After the series premiered, praise poured in. The then Prime Minister Paul Keating told Encore: [“Lift Off!] suggests what television is capable of – which is to say much more than we and our children are generally given… I think most of us feel that, despite some illustrious exceptions, television has never really lived up to its great promise as a medium of human growth and enlightenment. Our children, particularly, deserve much more than they are given in the way of intellectual stimulation.”
In addition to rave reviews, parents, educators and young viewers were compelled to send letters of support to the ACTF in huge numbers.
One parent wrote: “I have never seen a child react to a TV programme quite like my third son’s reaction to Lift Off! Not only does he ask every day several times daily if and when Lift Off! is on, he is riveted while it is on, and his behaviour is quite different afterwards. Lovely, imaginative play follows the programme.”
Another letter reads: “What an achievement… its freshness, humour, naturalness, sophistication, richness, innovation, gentleness, humanity… I see it as extremely significant. A stand against the mindless overblown TV far. I hope it moves the local industry.”
And: “My son (aged 7) is absolutely thrilled by Lift Off!... I am as transfixed as my son and like him, am as thrilled by the programme as he and his friends are. I value the richness the programme brings to our family as we learn about how children think and what their views and perspectives are on the world.”
Michael, a Year 5 student at a WA school, wrote: “I liked the way you used lots of imaginative characters: EC, the plant and the pigs singing. It was good and I loved it… I am sure you will win the hearts of all the little children who watch your show.”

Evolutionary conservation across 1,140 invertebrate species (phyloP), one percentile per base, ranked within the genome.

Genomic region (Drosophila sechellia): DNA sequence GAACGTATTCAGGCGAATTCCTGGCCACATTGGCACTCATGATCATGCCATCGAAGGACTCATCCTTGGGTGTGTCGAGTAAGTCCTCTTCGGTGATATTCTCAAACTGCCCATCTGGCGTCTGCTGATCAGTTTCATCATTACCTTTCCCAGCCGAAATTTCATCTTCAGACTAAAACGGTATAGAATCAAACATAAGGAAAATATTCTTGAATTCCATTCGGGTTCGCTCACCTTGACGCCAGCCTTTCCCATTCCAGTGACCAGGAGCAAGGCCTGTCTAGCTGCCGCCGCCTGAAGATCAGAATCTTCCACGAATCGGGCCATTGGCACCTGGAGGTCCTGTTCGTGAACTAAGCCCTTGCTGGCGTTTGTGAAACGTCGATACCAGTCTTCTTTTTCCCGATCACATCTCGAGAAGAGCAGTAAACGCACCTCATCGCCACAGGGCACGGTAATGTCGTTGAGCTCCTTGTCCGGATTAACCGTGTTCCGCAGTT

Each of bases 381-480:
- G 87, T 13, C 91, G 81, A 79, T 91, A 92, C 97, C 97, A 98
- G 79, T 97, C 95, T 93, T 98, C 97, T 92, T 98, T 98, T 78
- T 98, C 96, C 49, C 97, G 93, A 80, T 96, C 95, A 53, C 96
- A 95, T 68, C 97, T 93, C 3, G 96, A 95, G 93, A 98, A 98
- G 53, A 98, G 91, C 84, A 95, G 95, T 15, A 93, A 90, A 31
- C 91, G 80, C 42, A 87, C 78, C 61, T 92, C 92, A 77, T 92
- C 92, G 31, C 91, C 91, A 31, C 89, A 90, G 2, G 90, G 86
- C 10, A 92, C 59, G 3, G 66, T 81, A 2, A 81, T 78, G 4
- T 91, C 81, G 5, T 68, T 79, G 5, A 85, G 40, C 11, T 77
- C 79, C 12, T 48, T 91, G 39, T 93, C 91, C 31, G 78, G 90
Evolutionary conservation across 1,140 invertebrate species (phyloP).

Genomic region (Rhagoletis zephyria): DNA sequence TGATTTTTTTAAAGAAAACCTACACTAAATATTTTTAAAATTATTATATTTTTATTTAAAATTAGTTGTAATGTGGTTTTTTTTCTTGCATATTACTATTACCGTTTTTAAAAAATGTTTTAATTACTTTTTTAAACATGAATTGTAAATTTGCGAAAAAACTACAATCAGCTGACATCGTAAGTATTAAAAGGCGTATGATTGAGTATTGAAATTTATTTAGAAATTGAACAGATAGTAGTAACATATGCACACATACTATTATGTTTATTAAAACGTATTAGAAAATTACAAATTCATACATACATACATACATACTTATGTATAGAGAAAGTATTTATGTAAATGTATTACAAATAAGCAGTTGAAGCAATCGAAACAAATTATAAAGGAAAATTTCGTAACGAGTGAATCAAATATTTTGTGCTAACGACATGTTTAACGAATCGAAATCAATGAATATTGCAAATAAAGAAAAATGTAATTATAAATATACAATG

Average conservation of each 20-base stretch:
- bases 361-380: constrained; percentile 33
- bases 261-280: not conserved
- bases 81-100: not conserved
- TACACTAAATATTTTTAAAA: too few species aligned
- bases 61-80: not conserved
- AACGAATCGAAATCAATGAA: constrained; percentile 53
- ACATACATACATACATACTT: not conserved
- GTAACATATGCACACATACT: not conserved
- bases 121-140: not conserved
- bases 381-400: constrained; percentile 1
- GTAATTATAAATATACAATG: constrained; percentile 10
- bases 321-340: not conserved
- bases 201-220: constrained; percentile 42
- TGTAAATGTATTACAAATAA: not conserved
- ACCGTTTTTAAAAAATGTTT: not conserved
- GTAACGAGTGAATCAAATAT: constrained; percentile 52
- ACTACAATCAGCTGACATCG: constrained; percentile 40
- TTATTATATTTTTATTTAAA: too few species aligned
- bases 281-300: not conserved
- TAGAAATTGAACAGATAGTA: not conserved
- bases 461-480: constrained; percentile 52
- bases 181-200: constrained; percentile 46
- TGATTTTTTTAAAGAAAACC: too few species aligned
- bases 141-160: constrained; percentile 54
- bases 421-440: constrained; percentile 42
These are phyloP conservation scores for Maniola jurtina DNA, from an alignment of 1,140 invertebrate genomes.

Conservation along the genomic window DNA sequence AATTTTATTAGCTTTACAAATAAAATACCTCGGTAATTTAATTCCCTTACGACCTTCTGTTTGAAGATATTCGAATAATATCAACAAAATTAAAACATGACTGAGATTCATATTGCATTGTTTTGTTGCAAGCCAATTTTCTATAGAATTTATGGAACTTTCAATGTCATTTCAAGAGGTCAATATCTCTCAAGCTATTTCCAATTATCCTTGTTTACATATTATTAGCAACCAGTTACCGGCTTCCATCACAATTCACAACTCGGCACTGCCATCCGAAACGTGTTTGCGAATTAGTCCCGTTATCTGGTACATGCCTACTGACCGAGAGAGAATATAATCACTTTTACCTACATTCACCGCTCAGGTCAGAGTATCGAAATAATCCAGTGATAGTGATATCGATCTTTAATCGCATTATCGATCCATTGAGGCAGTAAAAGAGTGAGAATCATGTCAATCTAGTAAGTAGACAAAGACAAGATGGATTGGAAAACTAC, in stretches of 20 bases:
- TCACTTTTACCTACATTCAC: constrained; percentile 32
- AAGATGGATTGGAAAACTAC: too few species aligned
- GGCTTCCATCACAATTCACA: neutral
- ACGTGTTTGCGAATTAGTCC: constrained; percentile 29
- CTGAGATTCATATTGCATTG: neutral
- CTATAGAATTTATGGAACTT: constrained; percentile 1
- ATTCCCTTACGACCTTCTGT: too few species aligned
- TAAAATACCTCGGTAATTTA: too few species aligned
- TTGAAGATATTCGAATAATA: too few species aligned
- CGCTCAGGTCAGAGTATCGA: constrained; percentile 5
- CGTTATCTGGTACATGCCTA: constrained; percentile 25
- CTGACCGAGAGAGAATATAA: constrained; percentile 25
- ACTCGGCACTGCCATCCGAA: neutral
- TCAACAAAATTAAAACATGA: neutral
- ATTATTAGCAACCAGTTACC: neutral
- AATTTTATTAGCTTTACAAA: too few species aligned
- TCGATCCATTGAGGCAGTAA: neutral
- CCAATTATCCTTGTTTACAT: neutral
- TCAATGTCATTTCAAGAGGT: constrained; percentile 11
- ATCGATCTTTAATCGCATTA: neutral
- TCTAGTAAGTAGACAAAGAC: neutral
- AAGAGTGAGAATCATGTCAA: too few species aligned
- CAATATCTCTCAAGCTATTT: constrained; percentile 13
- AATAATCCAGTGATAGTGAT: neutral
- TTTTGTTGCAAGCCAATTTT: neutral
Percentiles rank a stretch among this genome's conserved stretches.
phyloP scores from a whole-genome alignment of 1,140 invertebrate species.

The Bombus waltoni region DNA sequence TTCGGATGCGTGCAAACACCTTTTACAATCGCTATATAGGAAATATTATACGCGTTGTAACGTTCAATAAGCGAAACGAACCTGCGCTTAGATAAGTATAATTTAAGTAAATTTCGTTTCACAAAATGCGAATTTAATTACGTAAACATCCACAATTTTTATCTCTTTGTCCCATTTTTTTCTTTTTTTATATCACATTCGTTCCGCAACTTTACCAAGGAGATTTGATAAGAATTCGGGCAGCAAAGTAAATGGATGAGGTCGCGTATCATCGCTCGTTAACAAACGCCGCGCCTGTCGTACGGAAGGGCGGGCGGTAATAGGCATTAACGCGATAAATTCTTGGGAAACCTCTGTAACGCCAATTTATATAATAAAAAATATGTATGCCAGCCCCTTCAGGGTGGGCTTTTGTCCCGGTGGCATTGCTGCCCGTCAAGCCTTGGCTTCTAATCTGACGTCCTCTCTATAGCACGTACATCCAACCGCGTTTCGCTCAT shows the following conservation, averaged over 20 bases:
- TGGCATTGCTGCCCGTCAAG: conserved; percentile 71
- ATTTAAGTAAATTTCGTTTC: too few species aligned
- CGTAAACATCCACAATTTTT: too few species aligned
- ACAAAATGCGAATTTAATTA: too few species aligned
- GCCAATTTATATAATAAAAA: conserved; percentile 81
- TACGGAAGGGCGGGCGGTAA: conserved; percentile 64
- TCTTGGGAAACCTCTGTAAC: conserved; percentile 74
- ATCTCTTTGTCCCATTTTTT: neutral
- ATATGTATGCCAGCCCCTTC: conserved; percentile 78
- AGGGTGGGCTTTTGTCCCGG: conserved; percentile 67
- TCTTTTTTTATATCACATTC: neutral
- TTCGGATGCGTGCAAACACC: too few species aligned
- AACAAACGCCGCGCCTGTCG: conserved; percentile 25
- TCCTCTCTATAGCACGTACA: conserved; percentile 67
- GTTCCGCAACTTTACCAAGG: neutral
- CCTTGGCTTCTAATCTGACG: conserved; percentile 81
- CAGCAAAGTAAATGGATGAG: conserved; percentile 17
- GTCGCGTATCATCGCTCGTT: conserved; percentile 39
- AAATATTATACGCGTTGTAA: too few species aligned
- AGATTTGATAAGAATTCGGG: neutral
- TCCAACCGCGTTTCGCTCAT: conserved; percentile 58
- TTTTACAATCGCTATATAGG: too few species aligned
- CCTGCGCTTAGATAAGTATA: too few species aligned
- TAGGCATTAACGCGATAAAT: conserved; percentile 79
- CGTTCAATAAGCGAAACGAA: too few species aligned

Some of the Lift Off! children travelling in Lotis, the time-travelling elevator
In the years that it aired, Lift Off! won multiple awards, including two AFI Awards, a United Nations Association of Australia: Media Peace Award and the Japan Prize for Excellence in Pre-School Programming.
But leaving aside the awards and the praise it garnered over the years that it aired, one of the most unique indicators of the success of Lift Off! is the lasting impact on viewers who grew up watching it.
During recent research conducted by the Australian Children's Television Cultures (ACTC) research group, Lift Off! was frequently brought up by participants aged in their 30s as a program which stuck with them, with many revisiting the series in adulthood and sharing it with their own children. Some respondents said Lift Off! shaped them to be the people they are today; another said the program ignited their passion for early childhood education.
So what is it about the program which left such an imprint on its audience?
One participant said: “Comedy components, real life characters that seemed somewhat relatable… Lift Off! had characters that were other worldly, or cute, which kept your attention. They were either an escape from reality and a gateway into imagination, or they were a fun watch with plenty of silliness.”
Another explained: “The escapism [it] offered, a sense of adventure and fun, Lift Off! probably played a role in my emotional development, seeing kids doing relatable things on screen.”
Luke Carroll, who played Paul in Lift Off! said: “I think the quirkiness of it all – there were a lot of quirky bits in it that kids in that age group loved, obviously EC being the centrepiece of that… the theme music, the colours, the themes, and just the different aspects of each episode: the Wackadoo Café, you remember Beverley the plant, Mr Fish was iconic, Lotis the Lift – so many aspects made it a memorable show as a whole, and everyone had their favourite part of it. It sits in people’s memories for a very long time.”